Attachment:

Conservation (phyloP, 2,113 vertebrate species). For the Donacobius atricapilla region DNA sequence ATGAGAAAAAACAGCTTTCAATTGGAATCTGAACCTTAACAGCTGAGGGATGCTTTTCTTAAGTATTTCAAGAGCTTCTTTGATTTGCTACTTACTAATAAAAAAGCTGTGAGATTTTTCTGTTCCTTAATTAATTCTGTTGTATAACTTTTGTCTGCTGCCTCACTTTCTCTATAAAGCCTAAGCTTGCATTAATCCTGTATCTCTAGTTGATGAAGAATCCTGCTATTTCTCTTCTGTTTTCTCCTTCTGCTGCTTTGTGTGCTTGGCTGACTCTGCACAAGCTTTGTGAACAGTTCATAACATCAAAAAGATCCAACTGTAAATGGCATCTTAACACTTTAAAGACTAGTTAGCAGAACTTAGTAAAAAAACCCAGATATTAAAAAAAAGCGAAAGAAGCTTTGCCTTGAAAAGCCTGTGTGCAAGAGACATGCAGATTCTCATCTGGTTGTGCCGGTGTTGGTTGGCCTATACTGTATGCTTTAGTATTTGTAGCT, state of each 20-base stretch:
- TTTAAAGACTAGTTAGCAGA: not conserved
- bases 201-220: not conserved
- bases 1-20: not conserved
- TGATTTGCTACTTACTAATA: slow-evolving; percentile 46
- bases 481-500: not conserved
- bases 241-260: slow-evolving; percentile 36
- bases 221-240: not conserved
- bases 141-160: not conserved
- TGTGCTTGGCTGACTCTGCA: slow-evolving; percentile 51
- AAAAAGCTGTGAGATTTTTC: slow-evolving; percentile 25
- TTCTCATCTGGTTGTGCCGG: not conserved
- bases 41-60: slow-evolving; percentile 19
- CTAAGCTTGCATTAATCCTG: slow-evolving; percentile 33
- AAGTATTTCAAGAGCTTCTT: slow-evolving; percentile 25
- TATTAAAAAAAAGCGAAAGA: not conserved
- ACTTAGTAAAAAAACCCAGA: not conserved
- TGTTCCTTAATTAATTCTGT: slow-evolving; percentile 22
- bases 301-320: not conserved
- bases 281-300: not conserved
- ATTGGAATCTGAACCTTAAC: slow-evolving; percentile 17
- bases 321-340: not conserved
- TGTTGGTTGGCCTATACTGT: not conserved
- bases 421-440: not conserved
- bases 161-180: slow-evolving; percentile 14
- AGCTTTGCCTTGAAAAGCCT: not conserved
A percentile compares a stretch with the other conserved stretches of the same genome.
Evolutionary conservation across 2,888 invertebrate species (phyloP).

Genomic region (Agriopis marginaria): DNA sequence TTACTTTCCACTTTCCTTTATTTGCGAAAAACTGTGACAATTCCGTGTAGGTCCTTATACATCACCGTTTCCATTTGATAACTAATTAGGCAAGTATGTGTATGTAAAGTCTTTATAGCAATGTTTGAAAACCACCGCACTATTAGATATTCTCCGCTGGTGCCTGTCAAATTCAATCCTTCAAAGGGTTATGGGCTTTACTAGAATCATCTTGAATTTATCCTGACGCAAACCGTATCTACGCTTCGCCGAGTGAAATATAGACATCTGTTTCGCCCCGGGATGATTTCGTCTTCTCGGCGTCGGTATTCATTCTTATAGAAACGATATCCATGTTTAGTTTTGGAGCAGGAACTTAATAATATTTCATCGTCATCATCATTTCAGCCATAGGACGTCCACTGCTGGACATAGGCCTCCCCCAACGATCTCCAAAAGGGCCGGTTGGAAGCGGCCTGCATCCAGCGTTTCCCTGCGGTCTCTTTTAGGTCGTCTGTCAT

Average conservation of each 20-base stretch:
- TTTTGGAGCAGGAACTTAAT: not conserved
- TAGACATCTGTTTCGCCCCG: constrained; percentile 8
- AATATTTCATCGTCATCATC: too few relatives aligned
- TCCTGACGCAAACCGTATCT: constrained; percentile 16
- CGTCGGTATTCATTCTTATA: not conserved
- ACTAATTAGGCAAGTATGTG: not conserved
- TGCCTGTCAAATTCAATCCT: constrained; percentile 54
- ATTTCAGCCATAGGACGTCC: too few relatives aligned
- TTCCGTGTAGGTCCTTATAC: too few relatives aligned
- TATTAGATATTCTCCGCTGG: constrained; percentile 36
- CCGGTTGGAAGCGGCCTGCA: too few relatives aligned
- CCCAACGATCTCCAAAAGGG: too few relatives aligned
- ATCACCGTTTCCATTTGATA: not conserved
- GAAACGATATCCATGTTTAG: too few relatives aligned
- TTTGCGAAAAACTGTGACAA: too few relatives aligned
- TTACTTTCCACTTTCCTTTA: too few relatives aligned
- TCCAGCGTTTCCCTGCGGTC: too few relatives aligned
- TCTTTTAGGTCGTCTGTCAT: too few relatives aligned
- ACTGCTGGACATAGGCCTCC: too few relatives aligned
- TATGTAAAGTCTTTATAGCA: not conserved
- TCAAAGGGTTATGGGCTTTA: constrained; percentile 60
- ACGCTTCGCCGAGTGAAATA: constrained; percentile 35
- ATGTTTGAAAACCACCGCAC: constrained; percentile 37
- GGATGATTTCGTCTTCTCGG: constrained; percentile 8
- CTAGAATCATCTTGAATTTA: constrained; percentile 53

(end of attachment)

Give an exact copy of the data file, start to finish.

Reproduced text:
Conservation (phyloP, 2,113 vertebrate species). For the Donacobius atricapilla region DNA sequence ATGAGAAAAAACAGCTTTCAATTGGAATCTGAACCTTAACAGCTGAGGGATGCTTTTCTTAAGTATTTCAAGAGCTTCTTTGATTTGCTACTTACTAATAAAAAAGCTGTGAGATTTTTCTGTTCCTTAATTAATTCTGTTGTATAACTTTTGTCTGCTGCCTCACTTTCTCTATAAAGCCTAAGCTTGCATTAATCCTGTATCTCTAGTTGATGAAGAATCCTGCTATTTCTCTTCTGTTTTCTCCTTCTGCTGCTTTGTGTGCTTGGCTGACTCTGCACAAGCTTTGTGAACAGTTCATAACATCAAAAAGATCCAACTGTAAATGGCATCTTAACACTTTAAAGACTAGTTAGCAGAACTTAGTAAAAAAACCCAGATATTAAAAAAAAGCGAAAGAAGCTTTGCCTTGAAAAGCCTGTGTGCAAGAGACATGCAGATTCTCATCTGGTTGTGCCGGTGTTGGTTGGCCTATACTGTATGCTTTAGTATTTGTAGCT, state of each 20-base stretch:
- TTTAAAGACTAGTTAGCAGA: not conserved
- bases 201-220: not conserved
- bases 1-20: not conserved
- TGATTTGCTACTTACTAATA: slow-evolving; percentile 46
- bases 481-500: not conserved
- bases 241-260: slow-evolving; percentile 36
- bases 221-240: not conserved
- bases 141-160: not conserved
- TGTGCTTGGCTGACTCTGCA: slow-evolving; percentile 51
- AAAAAGCTGTGAGATTTTTC: slow-evolving; percentile 25
- TTCTCATCTGGTTGTGCCGG: not conserved
- bases 41-60: slow-evolving; percentile 19
- CTAAGCTTGCATTAATCCTG: slow-evolving; percentile 33
- AAGTATTTCAAGAGCTTCTT: slow-evolving; percentile 25
- TATTAAAAAAAAGCGAAAGA: not conserved
- ACTTAGTAAAAAAACCCAGA: not conserved
- TGTTCCTTAATTAATTCTGT: slow-evolving; percentile 22
- bases 301-320: not conserved
- bases 281-300: not conserved
- ATTGGAATCTGAACCTTAAC: slow-evolving; percentile 17
- bases 321-340: not conserved
- TGTTGGTTGGCCTATACTGT: not conserved
- bases 421-440: not conserved
- bases 161-180: slow-evolving; percentile 14
- AGCTTTGCCTTGAAAAGCCT: not conserved
A percentile compares a stretch with the other conserved stretches of the same genome.
Evolutionary conservation across 2,888 invertebrate species (phyloP).

Genomic region (Agriopis marginaria): DNA sequence TTACTTTCCACTTTCCTTTATTTGCGAAAAACTGTGACAATTCCGTGTAGGTCCTTATACATCACCGTTTCCATTTGATAACTAATTAGGCAAGTATGTGTATGTAAAGTCTTTATAGCAATGTTTGAAAACCACCGCACTATTAGATATTCTCCGCTGGTGCCTGTCAAATTCAATCCTTCAAAGGGTTATGGGCTTTACTAGAATCATCTTGAATTTATCCTGACGCAAACCGTATCTACGCTTCGCCGAGTGAAATATAGACATCTGTTTCGCCCCGGGATGATTTCGTCTTCTCGGCGTCGGTATTCATTCTTATAGAAACGATATCCATGTTTAGTTTTGGAGCAGGAACTTAATAATATTTCATCGTCATCATCATTTCAGCCATAGGACGTCCACTGCTGGACATAGGCCTCCCCCAACGATCTCCAAAAGGGCCGGTTGGAAGCGGCCTGCATCCAGCGTTTCCCTGCGGTCTCTTTTAGGTCGTCTGTCAT

Average conservation of each 20-base stretch:
- TTTTGGAGCAGGAACTTAAT: not conserved
- TAGACATCTGTTTCGCCCCG: constrained; percentile 8
- AATATTTCATCGTCATCATC: too few relatives aligned
- TCCTGACGCAAACCGTATCT: constrained; percentile 16
- CGTCGGTATTCATTCTTATA: not conserved
- ACTAATTAGGCAAGTATGTG: not conserved
- TGCCTGTCAAATTCAATCCT: constrained; percentile 54
- ATTTCAGCCATAGGACGTCC: too few relatives aligned
- TTCCGTGTAGGTCCTTATAC: too few relatives aligned
- TATTAGATATTCTCCGCTGG: constrained; percentile 36
- CCGGTTGGAAGCGGCCTGCA: too few relatives aligned
- CCCAACGATCTCCAAAAGGG: too few relatives aligned
- ATCACCGTTTCCATTTGATA: not conserved
- GAAACGATATCCATGTTTAG: too few relatives aligned
- TTTGCGAAAAACTGTGACAA: too few relatives aligned
- TTACTTTCCACTTTCCTTTA: too few relatives aligned
- TCCAGCGTTTCCCTGCGGTC: too few relatives aligned
- TCTTTTAGGTCGTCTGTCAT: too few relatives aligned
- ACTGCTGGACATAGGCCTCC: too few relatives aligned
- TATGTAAAGTCTTTATAGCA: not conserved
- TCAAAGGGTTATGGGCTTTA: constrained; percentile 60
- ACGCTTCGCCGAGTGAAATA: constrained; percentile 35
- ATGTTTGAAAACCACCGCAC: constrained; percentile 37
- GGATGATTTCGTCTTCTCGG: constrained; percentile 8
- CTAGAATCATCTTGAATTTA: constrained; percentile 53